Good ol’ Massachusetts keeps everybody guessing about what will happen next. The (soon to be shuttered?) Boston Globe reports that older people in the state don’t like having to pay more for health insurance than the young folks do. Yep, us Baby Boomers expect everybody else to pay our bills for us. It used to be our parents and now it’s our kids and grandkids.
In tried and true “new journalism” style, the article by Kay Lazar starts right out with an anecdote — poor Sue Rummel “scaled back her coverage” when her premiums jumped 16 percent last year. “Then she tore cartilage in her right knee, and her downsized health safety net failed to protect her pocketbook. Surgery left her with $2,400 in unpaid bills.” She is not happy.
But wait a minute. Much further back in the article it turns out that, “Rummel would have had to pay $567 a month for comprehensive coverage, but opted for a more basic plan that cost $376.” So to avoid $2,400 in “unpaid bills” for an event that may have never happened, she would have had to pay $2,292 in premiums. What exactly is the problem here?
Now, granted health coverage in Massachusetts is outrageously expensive and the state failed to do anything at all to lower costs. It just mandated that everyone buy coverage regardless of the cost. But most of this article is whining because younger people who consume hardly any health services get to pay less. So, instead of putting the blame where it belongs — on the state — groups like AARP want “lawmakers to tackle the larger issue of age-based pricing.”
Nancy Turnbull, dean of the Harvard School of Public Health and a member of the Connector Board, says age-based rating is “unfair” and likens it to race-based rating. She also would like to include out-of-pocket spending to determine if coverage is affordable and therefore subject to the mandate. But Jonathan Gruber objects to that idea because, “it might encourage more people to go without insurance because they would be exempt from the tax penalty — a trend, he said, that would erode the state’s initiative to get nearly everyone covered.”
I can’t wait until Obama subjects the entire country to this kind of micromanagement.
SOURCE: Boston Globe
The web site Fierce Healthcare reports that Massachusetts is “facing [a] substantial physician shortage over [the] next decade.” It cites articles in the Boston Herald and a study from the Massachusetts Medical Society in saying, “Part of the expected shortage is driven by a loss of physicians due to retirement, though other sources have noted that the demand for primary care physicians created by the state’s health plan has exacerbated the issue.”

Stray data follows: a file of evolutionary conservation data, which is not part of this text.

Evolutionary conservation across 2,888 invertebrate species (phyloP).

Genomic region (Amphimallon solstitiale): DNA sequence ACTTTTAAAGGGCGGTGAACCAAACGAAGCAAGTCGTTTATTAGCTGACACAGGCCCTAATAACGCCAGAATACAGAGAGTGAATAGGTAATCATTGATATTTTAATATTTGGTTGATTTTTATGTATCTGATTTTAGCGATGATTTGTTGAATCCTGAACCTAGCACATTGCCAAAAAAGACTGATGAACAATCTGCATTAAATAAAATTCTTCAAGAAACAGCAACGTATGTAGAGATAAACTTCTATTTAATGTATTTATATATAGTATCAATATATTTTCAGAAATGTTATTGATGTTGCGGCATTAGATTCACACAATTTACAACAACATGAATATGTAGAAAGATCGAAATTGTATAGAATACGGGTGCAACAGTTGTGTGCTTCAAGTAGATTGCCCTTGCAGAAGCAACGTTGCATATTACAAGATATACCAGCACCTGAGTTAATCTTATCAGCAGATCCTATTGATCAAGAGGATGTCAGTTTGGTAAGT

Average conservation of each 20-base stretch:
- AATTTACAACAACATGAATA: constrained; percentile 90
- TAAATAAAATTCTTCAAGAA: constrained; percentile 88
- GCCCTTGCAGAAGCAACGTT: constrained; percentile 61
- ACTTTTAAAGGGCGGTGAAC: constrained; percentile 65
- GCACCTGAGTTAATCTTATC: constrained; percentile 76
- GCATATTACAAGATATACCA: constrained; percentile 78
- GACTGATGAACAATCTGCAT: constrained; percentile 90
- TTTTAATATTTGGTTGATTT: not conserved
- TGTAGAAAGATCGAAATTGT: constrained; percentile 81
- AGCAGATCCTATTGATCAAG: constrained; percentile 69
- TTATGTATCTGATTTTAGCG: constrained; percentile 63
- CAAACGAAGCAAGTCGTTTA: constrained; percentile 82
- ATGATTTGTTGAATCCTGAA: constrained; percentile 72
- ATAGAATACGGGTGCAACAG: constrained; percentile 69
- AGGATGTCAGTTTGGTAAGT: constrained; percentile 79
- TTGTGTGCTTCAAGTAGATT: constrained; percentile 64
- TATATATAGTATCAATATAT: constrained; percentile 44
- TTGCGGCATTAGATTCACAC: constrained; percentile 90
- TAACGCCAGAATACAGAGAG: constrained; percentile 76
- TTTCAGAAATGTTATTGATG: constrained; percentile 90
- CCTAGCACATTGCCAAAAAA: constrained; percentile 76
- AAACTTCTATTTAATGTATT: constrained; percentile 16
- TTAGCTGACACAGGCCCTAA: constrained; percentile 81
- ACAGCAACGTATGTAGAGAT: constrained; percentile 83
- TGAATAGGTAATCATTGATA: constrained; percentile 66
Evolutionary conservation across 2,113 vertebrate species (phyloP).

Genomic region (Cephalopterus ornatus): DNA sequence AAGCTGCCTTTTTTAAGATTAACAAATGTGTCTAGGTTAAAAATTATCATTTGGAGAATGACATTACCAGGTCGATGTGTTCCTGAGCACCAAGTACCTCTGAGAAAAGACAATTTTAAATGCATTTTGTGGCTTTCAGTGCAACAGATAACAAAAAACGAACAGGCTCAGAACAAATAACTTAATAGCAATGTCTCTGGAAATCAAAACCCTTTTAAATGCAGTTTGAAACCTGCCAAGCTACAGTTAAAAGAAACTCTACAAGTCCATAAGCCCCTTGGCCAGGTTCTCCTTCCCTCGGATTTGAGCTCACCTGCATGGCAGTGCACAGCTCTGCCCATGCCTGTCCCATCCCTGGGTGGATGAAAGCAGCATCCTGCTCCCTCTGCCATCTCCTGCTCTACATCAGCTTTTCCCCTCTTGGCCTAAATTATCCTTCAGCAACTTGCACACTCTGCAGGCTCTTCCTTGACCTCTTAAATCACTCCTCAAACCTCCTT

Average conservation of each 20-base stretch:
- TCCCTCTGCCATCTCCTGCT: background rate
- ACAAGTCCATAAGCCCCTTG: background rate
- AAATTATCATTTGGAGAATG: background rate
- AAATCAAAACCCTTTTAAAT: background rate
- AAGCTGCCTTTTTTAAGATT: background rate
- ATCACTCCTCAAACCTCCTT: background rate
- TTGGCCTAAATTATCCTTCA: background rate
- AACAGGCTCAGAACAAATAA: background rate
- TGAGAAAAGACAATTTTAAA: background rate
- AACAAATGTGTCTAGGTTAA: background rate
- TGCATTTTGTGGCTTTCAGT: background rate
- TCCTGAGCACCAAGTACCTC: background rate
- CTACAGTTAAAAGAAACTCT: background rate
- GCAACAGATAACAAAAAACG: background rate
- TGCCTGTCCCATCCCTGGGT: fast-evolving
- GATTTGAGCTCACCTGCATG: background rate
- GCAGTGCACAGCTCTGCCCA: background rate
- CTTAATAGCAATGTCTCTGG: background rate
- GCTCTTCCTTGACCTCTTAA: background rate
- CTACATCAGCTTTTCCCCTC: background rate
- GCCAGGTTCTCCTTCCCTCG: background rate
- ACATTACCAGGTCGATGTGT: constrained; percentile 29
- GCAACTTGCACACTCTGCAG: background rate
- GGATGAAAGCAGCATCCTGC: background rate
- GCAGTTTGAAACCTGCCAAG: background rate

SOURCE: Fierce Healthcare
The Boston Globe also reports that the use of hospital emergency rooms is soaring in Massachusetts. It says, “the cost of caring for ER patients has soared 17 percent over two years, despite efforts to direct patients with non-urgent problems to primary care doctors instead, according to new state data.” Nearly half of the 2.5 million ER visits in 2007 “didn’t require immediate treatment, or could have been treated in a doctors’ office,” according to the article.
The article by Loz Kowalczyk goes on to say, “Several physicians and policy makers said the state information, along with other new data from Harvard researchers, suggests that emergency room crowding and rising costs will not be solved by providing people with health insurance alone, despite optimistic talk by politicians who advocated for the law.”
“Despite optimistic talk by politicians” could be the theme song for the next four years.
SOURCE: Boston Globe
By the way, it is worth noting, as The Wall Street Journal has, that rising use of the emergency room is NOT coming from the uninsured, but from “those whose incomes put them at more than four times the poverty level, and who typically get their care at a doctor’s office.” While use of ERs grew by 26 percent from 1996 and 2004, “the percentage of uninsured ER patients remained flat, at roughly 15 percent.”
The story concludes, “this has important implications for the national health-reform push. If you give everyone insurance, there are going to be more people trying to get in to see primary-care doctors — and, perhaps, heading to the emergency room when they can’t get an appointment.”
SOURCE: Wall Street Journal
Writing in The New York Times, Robert Pear headlines a story, “Shortage of Doctors an Obstacle to Obama Goals.” He says, “Obama administration officials, alarmed at doctor shortages, are looking for ways to increase the supply of physicians to meet the needs of an aging population and millions of uninsured people who would gain coverage under legislation championed by the president.”
So what are they planning to do about it? “Increase Medicare payments to general practitioners, at the expense of high-paid specialists” and “encourage greater use of nurse practitioners and physician assistants.”
Could these people possibly be any dumber? They want to boost primary care payment (by a smidgeon) by taking it away from specialists — at a time when we also need specialists? And the shortage of nurses is even more acute than the shortage of primary care physicians. Meanwhile everything else they are doing — mandatory purchase of health IT systems, federal interference with physician practice, raising taxes on any family making more than $250,000 (like a two-physician couple), etc. — is calculated to discourage and dishearten existing physicians and drive them faster into retirement.
SOURCE: The New York Times
These kinds of issues will never be raised because of the decision by the Obama Administration and Congressional Democrats to short-cut debate by using the budget reconciliation process. Former Sen. John Sununu points out in The Wall Street Journal that reconciliation limits debate to 20 hours — TWENTY HOURS! For the most important and sweeping change in health care of our lifetimes!
Obviously these people and these ideas cannot stand scrutiny. They want to do it all on a hurry-up basis before the American people can find out what they are up to. What did you expect from a Senate Majority Leader who stated publicly that Americans who want to visit the Capitol smell bad and offend his refined sensibilities?
Below is a collection of articles on the reconciliation decision.